Darwin Green residents seek reassurance over safety of homes after foundation shock
Worried Darwin Green residents are calling for evidence that their homes are safe after faults were found in the foundations of newly-built homes on the site.
The residents said in a letter to Barratt and David Wilson Homes that they are concerned about the “soundness of the foundations” on which their homes are built.
They are calling for “evidence-based” reassurance to ensure their homes are “not devalued and made unsaleable”.
The letter, which has been seen by the Cambridge Independent, includes a petition which has been signed by more than 50 households living on phase one of the development.
Cllr Simon Smith (Lab, Castle) has been supporting residents and says he will not stop until they are “all happy” and “not having to worry any more”.
Last week, the Cambridge Independent revealed that 36 new homes on the second phase of the Darwin Green site after problems with their foundations were discovered.
“You’ve got residents of phase one who are worried sick about the integrity of the foundations their houses are built on,” said Cllr Smith.
He added that residents living around the site are also angry that “they’re going to have to endure further loss of amenity and urban pollution” during the demolition and the redevelopment.
Developer Barratt and David Wilson Homes Cambridgeshire says it has written to all phase one residents to reassure them that the faults were an “isolated issue”.
But residents are calling for the developer to provide contemporaneous evidence of the “plot-by-plot checks and inspections” to demonstrate its claims.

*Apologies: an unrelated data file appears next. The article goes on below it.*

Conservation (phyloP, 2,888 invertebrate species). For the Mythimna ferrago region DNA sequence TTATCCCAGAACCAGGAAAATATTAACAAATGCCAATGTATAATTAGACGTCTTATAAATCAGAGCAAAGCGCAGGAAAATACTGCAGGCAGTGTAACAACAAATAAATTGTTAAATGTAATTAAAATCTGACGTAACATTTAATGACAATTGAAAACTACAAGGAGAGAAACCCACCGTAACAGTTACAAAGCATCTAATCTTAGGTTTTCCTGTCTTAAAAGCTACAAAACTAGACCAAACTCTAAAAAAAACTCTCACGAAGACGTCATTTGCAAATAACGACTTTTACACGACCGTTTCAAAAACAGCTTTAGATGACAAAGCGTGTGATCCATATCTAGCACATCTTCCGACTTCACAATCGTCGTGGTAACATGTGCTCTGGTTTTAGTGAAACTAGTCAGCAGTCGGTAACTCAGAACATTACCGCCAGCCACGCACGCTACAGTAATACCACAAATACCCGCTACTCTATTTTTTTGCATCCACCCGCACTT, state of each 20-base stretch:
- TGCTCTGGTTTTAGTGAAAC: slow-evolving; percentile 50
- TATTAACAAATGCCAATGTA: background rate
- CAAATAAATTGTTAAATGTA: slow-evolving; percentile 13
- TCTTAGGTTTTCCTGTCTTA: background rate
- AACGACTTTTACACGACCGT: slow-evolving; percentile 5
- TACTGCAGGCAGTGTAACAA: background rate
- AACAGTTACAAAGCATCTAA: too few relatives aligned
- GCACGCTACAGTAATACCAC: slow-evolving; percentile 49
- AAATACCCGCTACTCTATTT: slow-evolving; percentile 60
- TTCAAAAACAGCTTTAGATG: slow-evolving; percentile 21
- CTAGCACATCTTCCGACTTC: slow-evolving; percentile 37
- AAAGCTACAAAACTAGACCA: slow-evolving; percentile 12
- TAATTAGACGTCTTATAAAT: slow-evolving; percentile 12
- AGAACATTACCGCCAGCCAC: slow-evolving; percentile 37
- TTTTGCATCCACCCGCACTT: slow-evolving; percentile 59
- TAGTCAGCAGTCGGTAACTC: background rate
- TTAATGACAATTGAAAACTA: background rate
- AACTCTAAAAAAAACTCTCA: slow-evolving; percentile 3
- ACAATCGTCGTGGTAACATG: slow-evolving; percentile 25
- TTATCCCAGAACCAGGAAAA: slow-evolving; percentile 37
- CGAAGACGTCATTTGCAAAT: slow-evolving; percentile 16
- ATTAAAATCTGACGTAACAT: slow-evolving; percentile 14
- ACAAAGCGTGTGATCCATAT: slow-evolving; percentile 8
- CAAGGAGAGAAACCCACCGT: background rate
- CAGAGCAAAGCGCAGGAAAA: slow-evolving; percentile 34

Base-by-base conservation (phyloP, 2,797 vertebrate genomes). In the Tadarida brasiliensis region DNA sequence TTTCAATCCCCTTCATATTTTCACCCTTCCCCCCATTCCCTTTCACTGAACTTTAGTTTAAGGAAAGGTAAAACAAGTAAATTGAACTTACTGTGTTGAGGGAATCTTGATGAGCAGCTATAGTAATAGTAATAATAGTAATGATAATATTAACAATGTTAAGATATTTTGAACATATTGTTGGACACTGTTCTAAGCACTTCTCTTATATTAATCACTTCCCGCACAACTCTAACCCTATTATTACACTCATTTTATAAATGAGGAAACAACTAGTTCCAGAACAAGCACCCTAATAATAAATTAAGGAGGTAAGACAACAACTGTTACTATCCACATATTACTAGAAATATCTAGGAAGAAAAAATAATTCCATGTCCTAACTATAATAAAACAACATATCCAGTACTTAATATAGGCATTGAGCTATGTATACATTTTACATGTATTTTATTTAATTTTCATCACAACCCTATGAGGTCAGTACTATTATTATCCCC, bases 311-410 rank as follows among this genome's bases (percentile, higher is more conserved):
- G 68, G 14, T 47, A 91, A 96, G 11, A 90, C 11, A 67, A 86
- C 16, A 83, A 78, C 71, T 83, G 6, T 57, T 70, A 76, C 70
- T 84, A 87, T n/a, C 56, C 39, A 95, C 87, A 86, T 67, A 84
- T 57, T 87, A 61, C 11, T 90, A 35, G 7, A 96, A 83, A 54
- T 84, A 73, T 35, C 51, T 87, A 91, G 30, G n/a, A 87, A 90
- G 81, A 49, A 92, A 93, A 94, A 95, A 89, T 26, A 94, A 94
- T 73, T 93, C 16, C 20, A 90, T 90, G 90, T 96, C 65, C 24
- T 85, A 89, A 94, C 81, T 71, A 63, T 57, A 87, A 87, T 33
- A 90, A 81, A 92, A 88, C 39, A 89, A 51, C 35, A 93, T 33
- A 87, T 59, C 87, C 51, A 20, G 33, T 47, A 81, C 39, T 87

The letter, which is due to be sent to the developer later this week, is signed on behalf of residents of Beagle Road, Falmouth Avenue, Falmouth Close, Plymouth Close, Randal Way and Shrewsbury Road.
It also calls for an independent “suitably qualified and experienced” building inspector to review the checks, inspections and cross-check those records against the “approved foundation detail and ground conditions”.
They also call for the inspector to “provide a professional opinion on the soundness of the foundations with recommendations for any further steps required to reassure residents, the warranty provider, and providers of building insurance and mortgages”.
The letter states: “We are contacting the council’s building control service as the regulatory body on steps to be taken to secure assurance that the foundations comply with the building regulations.”
It concludes: “We look forward to progressing this matter to a conclusion where contemporaneous evidence confirms the foundations of all dwellings in our streets to be sound and there is no impairment of the saleability and value of our homes.”
The Federation of Cambridge Residents’ Associations (FeCRA) is also supporting calls for an independent inquiry.
Wendy Blythe, chair of FeCRA, said: “It is truly shocking that shoddy building standards impacting so many people’s lives have got through like this. How can local politicians and the planners talk about a local plan working towards net zero when such poor work has been approved and now needs to be demolished?
“All the talk about addressing climate change is becoming a joke. Many residents are asking what scrutiny there was before planning permission. Rules and regulations seem to be in freefall.”
Approval was given for the final 210 homes at Darwin Green in April. However, the developer was told the conditions it has yet to fulfil from previous rounds are not a “Woolworths pick and mix”. The conditions relate to open space, community facilities and medical facilities.